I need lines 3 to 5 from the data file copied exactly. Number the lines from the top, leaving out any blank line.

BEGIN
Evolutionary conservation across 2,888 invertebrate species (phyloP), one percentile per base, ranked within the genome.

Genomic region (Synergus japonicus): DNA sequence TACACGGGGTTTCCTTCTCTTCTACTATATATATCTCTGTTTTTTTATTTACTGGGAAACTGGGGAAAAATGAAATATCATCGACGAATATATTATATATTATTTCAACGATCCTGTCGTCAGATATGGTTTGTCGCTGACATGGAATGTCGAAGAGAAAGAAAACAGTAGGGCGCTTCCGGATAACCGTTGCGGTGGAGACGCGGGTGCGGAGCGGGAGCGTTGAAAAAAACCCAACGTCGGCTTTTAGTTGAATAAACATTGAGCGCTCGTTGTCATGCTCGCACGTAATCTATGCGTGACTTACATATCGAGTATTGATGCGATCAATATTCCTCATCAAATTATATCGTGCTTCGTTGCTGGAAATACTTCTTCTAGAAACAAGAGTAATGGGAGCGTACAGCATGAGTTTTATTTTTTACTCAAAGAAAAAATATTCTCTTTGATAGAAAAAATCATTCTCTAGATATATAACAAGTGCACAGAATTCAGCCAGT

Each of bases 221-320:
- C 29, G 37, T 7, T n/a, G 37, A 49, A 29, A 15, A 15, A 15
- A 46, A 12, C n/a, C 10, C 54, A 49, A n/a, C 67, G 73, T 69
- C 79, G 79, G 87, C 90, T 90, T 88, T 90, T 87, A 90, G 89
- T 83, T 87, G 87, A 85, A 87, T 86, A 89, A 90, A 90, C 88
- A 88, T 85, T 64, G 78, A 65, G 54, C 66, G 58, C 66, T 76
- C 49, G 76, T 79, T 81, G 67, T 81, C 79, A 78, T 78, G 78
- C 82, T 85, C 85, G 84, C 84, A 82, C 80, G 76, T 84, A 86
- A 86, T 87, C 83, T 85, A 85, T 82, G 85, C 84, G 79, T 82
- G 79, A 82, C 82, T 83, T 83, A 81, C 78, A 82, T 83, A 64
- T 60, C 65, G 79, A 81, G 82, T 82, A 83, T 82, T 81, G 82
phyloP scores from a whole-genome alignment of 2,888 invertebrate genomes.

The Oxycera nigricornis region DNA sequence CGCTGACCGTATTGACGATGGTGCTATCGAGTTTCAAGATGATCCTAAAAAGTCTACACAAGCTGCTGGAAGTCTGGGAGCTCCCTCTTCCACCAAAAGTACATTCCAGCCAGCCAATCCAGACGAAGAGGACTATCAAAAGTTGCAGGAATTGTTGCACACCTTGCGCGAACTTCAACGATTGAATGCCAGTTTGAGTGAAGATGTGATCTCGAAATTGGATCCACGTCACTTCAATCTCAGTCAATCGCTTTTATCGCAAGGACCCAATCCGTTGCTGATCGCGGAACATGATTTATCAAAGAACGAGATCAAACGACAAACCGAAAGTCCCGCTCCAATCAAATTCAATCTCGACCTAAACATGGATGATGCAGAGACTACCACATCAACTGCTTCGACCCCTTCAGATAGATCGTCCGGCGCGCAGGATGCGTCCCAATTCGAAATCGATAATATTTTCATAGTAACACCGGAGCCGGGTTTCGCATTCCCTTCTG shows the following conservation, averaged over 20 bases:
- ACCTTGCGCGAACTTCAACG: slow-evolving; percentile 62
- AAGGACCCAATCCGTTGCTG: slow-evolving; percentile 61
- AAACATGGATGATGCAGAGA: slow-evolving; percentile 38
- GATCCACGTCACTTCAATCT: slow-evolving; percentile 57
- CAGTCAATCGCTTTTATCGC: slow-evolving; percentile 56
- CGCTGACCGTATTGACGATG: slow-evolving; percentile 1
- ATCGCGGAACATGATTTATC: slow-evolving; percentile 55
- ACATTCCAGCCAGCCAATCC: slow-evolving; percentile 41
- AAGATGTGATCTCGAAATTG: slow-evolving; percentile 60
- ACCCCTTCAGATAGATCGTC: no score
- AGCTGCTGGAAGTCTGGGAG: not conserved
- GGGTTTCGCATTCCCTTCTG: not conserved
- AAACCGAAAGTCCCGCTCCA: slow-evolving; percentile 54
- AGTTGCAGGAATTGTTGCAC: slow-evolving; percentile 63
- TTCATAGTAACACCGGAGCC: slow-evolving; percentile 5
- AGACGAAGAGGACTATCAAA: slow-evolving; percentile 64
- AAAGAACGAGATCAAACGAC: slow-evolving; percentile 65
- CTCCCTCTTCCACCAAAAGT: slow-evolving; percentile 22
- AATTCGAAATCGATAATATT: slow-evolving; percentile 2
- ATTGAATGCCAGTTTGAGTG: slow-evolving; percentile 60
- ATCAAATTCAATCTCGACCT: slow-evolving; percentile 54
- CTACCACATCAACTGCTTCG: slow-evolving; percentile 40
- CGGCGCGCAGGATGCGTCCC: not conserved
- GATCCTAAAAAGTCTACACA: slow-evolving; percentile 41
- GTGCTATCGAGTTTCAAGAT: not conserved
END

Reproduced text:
Each of bases 221-320:
- C 29, G 37, T 7, T n/a, G 37, A 49, A 29, A 15, A 15, A 15
- A 46, A 12, C n/a, C 10, C 54, A 49, A n/a, C 67, G 73, T 69